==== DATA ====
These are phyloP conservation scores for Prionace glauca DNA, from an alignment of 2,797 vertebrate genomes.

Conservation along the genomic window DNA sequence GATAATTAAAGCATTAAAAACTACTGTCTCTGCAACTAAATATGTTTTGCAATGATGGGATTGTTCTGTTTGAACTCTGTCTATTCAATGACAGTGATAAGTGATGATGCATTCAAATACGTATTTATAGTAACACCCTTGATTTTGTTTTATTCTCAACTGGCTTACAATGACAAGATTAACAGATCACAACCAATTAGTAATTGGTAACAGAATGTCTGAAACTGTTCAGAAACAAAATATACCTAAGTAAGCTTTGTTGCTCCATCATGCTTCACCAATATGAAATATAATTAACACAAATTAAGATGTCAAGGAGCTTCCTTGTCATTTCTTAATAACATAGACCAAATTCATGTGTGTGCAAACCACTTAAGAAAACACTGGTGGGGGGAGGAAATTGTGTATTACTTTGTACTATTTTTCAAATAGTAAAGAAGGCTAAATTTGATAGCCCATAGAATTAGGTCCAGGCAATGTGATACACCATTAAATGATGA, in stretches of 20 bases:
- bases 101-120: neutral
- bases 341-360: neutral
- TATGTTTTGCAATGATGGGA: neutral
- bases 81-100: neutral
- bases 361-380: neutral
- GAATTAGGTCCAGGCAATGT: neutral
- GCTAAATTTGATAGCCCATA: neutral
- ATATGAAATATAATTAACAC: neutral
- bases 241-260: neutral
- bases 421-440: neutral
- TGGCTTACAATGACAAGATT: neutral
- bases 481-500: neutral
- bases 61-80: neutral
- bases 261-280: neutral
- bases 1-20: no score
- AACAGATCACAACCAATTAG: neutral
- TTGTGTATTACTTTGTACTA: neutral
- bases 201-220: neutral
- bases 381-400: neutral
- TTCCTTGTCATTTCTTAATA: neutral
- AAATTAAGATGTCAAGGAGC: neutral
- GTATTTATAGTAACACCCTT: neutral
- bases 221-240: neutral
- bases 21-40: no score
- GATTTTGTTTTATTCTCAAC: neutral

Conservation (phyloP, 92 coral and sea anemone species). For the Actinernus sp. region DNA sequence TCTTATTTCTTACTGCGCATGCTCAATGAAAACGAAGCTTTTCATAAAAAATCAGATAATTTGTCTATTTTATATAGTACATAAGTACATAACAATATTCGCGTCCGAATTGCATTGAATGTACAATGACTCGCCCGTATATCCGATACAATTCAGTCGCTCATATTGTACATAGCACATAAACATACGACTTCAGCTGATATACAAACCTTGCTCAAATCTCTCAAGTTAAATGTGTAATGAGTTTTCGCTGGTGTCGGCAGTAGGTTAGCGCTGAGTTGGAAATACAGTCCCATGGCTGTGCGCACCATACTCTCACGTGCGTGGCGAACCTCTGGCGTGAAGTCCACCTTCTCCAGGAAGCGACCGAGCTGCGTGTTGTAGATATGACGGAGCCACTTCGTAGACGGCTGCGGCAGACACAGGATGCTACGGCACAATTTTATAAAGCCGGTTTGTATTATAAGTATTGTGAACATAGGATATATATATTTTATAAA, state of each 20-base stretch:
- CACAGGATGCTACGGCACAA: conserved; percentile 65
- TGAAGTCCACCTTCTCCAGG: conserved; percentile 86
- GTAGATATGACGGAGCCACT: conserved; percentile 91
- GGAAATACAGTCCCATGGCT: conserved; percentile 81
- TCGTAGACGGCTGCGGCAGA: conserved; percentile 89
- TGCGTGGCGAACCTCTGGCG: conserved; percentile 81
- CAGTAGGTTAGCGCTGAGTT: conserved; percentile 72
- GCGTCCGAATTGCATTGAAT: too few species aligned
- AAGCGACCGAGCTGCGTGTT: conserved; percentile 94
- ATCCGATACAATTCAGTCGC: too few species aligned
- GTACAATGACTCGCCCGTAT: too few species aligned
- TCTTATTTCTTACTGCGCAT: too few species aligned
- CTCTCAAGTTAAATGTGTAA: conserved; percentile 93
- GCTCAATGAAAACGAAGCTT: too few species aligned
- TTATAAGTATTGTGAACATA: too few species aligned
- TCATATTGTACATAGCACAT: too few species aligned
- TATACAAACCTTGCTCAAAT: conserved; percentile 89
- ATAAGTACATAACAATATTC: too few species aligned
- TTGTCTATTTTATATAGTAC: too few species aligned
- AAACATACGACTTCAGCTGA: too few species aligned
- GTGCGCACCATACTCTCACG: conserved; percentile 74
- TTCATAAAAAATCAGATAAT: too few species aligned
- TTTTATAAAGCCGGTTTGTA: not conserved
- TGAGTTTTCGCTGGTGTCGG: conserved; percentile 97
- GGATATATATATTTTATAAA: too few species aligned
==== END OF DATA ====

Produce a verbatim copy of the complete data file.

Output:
These are phyloP conservation scores for Prionace glauca DNA, from an alignment of 2,797 vertebrate genomes.

Conservation along the genomic window DNA sequence GATAATTAAAGCATTAAAAACTACTGTCTCTGCAACTAAATATGTTTTGCAATGATGGGATTGTTCTGTTTGAACTCTGTCTATTCAATGACAGTGATAAGTGATGATGCATTCAAATACGTATTTATAGTAACACCCTTGATTTTGTTTTATTCTCAACTGGCTTACAATGACAAGATTAACAGATCACAACCAATTAGTAATTGGTAACAGAATGTCTGAAACTGTTCAGAAACAAAATATACCTAAGTAAGCTTTGTTGCTCCATCATGCTTCACCAATATGAAATATAATTAACACAAATTAAGATGTCAAGGAGCTTCCTTGTCATTTCTTAATAACATAGACCAAATTCATGTGTGTGCAAACCACTTAAGAAAACACTGGTGGGGGGAGGAAATTGTGTATTACTTTGTACTATTTTTCAAATAGTAAAGAAGGCTAAATTTGATAGCCCATAGAATTAGGTCCAGGCAATGTGATACACCATTAAATGATGA, in stretches of 20 bases:
- bases 101-120: neutral
- bases 341-360: neutral
- TATGTTTTGCAATGATGGGA: neutral
- bases 81-100: neutral
- bases 361-380: neutral
- GAATTAGGTCCAGGCAATGT: neutral
- GCTAAATTTGATAGCCCATA: neutral
- ATATGAAATATAATTAACAC: neutral
- bases 241-260: neutral
- bases 421-440: neutral
- TGGCTTACAATGACAAGATT: neutral
- bases 481-500: neutral
- bases 61-80: neutral
- bases 261-280: neutral
- bases 1-20: no score
- AACAGATCACAACCAATTAG: neutral
- TTGTGTATTACTTTGTACTA: neutral
- bases 201-220: neutral
- bases 381-400: neutral
- TTCCTTGTCATTTCTTAATA: neutral
- AAATTAAGATGTCAAGGAGC: neutral
- GTATTTATAGTAACACCCTT: neutral
- bases 221-240: neutral
- bases 21-40: no score
- GATTTTGTTTTATTCTCAAC: neutral

Conservation (phyloP, 92 coral and sea anemone species). For the Actinernus sp. region DNA sequence TCTTATTTCTTACTGCGCATGCTCAATGAAAACGAAGCTTTTCATAAAAAATCAGATAATTTGTCTATTTTATATAGTACATAAGTACATAACAATATTCGCGTCCGAATTGCATTGAATGTACAATGACTCGCCCGTATATCCGATACAATTCAGTCGCTCATATTGTACATAGCACATAAACATACGACTTCAGCTGATATACAAACCTTGCTCAAATCTCTCAAGTTAAATGTGTAATGAGTTTTCGCTGGTGTCGGCAGTAGGTTAGCGCTGAGTTGGAAATACAGTCCCATGGCTGTGCGCACCATACTCTCACGTGCGTGGCGAACCTCTGGCGTGAAGTCCACCTTCTCCAGGAAGCGACCGAGCTGCGTGTTGTAGATATGACGGAGCCACTTCGTAGACGGCTGCGGCAGACACAGGATGCTACGGCACAATTTTATAAAGCCGGTTTGTATTATAAGTATTGTGAACATAGGATATATATATTTTATAAA, state of each 20-base stretch:
- CACAGGATGCTACGGCACAA: conserved; percentile 65
- TGAAGTCCACCTTCTCCAGG: conserved; percentile 86
- GTAGATATGACGGAGCCACT: conserved; percentile 91
- GGAAATACAGTCCCATGGCT: conserved; percentile 81
- TCGTAGACGGCTGCGGCAGA: conserved; percentile 89
- TGCGTGGCGAACCTCTGGCG: conserved; percentile 81
- CAGTAGGTTAGCGCTGAGTT: conserved; percentile 72
- GCGTCCGAATTGCATTGAAT: too few species aligned
- AAGCGACCGAGCTGCGTGTT: conserved; percentile 94
- ATCCGATACAATTCAGTCGC: too few species aligned
- GTACAATGACTCGCCCGTAT: too few species aligned
- TCTTATTTCTTACTGCGCAT: too few species aligned
- CTCTCAAGTTAAATGTGTAA: conserved; percentile 93
- GCTCAATGAAAACGAAGCTT: too few species aligned
- TTATAAGTATTGTGAACATA: too few species aligned
- TCATATTGTACATAGCACAT: too few species aligned
- TATACAAACCTTGCTCAAAT: conserved; percentile 89
- ATAAGTACATAACAATATTC: too few species aligned
- TTGTCTATTTTATATAGTAC: too few species aligned
- AAACATACGACTTCAGCTGA: too few species aligned
- GTGCGCACCATACTCTCACG: conserved; percentile 74
- TTCATAAAAAATCAGATAAT: too few species aligned
- TTTTATAAAGCCGGTTTGTA: not conserved
- TGAGTTTTCGCTGGTGTCGG: conserved; percentile 97
- GGATATATATATTTTATAAA: too few species aligned